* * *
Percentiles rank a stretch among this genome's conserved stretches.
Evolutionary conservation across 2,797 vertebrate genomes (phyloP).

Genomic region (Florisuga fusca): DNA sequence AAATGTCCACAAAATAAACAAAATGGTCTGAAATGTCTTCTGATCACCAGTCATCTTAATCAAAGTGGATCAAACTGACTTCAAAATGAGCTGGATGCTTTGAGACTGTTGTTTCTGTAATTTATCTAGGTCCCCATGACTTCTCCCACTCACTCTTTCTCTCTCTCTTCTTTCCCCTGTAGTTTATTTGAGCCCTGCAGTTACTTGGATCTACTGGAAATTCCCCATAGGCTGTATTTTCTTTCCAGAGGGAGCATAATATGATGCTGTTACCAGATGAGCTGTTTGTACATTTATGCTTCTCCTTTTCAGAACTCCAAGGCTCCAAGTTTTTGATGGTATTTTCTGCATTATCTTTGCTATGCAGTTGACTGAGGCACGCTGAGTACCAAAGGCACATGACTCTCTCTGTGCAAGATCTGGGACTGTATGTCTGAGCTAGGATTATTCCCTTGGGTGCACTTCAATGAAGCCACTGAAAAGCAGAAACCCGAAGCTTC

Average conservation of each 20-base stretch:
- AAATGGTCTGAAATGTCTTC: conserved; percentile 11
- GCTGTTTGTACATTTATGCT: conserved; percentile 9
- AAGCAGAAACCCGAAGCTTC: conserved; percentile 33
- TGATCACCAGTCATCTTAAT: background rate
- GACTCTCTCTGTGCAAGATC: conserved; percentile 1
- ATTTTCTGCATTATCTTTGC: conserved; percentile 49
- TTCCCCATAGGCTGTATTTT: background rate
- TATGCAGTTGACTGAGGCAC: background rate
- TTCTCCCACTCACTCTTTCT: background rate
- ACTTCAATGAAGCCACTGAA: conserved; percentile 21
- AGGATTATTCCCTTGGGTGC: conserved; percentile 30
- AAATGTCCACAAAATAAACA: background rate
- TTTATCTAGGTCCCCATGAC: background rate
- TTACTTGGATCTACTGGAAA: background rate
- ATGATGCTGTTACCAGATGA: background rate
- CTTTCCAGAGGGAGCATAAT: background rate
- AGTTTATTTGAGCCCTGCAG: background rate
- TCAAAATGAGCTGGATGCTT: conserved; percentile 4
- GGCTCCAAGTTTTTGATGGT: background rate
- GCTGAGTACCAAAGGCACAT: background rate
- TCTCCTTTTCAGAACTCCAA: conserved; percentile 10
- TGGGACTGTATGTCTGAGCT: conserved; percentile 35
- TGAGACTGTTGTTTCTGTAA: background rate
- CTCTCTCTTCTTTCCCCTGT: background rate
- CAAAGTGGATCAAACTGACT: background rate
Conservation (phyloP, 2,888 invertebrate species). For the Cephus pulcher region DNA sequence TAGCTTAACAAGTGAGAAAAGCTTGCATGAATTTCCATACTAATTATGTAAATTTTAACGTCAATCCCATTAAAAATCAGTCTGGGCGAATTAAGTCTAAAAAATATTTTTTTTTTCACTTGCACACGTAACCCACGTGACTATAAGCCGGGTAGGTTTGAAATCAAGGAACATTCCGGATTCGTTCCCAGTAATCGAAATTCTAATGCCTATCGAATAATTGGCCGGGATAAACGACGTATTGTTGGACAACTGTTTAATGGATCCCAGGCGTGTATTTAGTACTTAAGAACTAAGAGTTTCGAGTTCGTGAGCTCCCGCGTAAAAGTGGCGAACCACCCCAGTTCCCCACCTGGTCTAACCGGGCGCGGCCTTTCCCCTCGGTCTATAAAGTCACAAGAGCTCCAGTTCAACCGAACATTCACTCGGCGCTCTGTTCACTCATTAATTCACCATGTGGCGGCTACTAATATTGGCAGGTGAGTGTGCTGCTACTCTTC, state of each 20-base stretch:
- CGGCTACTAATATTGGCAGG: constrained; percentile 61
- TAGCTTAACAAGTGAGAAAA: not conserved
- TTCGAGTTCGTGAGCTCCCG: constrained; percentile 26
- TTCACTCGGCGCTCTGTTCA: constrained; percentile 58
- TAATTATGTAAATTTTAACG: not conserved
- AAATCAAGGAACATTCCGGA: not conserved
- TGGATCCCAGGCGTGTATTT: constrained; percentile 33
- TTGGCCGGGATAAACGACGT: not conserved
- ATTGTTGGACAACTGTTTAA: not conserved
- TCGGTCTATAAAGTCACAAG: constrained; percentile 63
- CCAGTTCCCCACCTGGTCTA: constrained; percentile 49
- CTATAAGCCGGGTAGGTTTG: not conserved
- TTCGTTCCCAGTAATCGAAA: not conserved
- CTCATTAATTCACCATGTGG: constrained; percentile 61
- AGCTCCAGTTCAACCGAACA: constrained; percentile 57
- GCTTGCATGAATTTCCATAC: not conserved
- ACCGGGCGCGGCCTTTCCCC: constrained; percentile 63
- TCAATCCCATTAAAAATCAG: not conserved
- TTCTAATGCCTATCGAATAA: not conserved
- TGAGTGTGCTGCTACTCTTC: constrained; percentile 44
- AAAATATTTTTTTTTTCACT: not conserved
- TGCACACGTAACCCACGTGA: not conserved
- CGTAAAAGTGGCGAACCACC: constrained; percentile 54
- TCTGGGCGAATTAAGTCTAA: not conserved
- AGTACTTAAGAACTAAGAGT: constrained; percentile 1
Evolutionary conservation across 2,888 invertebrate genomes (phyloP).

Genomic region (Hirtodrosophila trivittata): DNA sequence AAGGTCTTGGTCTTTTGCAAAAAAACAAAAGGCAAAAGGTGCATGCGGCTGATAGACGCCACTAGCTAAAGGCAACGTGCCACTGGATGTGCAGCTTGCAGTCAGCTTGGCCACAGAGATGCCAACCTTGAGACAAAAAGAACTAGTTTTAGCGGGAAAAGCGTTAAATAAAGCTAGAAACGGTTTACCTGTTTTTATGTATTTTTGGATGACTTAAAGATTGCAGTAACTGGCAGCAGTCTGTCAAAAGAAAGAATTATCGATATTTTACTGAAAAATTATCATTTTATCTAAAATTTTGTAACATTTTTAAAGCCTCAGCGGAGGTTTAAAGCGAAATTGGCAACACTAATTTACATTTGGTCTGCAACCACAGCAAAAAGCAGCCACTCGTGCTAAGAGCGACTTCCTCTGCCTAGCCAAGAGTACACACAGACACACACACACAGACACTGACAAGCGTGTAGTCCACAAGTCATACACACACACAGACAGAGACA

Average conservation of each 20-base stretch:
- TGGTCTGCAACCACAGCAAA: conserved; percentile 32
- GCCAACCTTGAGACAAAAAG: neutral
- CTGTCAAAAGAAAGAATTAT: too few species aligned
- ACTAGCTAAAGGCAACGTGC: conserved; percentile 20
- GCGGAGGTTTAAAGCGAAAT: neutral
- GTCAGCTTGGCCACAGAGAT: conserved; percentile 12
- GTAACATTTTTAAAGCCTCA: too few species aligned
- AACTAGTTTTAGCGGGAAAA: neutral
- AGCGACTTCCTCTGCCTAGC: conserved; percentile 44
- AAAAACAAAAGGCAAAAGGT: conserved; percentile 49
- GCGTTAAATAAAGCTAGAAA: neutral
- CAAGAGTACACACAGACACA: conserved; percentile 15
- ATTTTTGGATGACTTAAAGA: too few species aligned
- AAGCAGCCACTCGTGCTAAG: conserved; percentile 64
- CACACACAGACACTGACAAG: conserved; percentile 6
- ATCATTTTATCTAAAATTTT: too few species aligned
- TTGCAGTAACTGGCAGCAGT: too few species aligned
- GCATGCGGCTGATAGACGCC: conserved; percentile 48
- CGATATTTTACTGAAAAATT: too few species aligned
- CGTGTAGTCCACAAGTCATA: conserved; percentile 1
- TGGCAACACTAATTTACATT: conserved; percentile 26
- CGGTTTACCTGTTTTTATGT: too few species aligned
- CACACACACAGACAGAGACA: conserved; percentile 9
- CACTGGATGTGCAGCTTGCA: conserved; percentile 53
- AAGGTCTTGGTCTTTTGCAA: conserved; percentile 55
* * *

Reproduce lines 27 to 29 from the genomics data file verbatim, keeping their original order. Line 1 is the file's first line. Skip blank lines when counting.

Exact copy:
- TGAGACTGTTGTTTCTGTAA: background rate
- CTCTCTCTTCTTTCCCCTGT: background rate
- CAAAGTGGATCAAACTGACT: background rate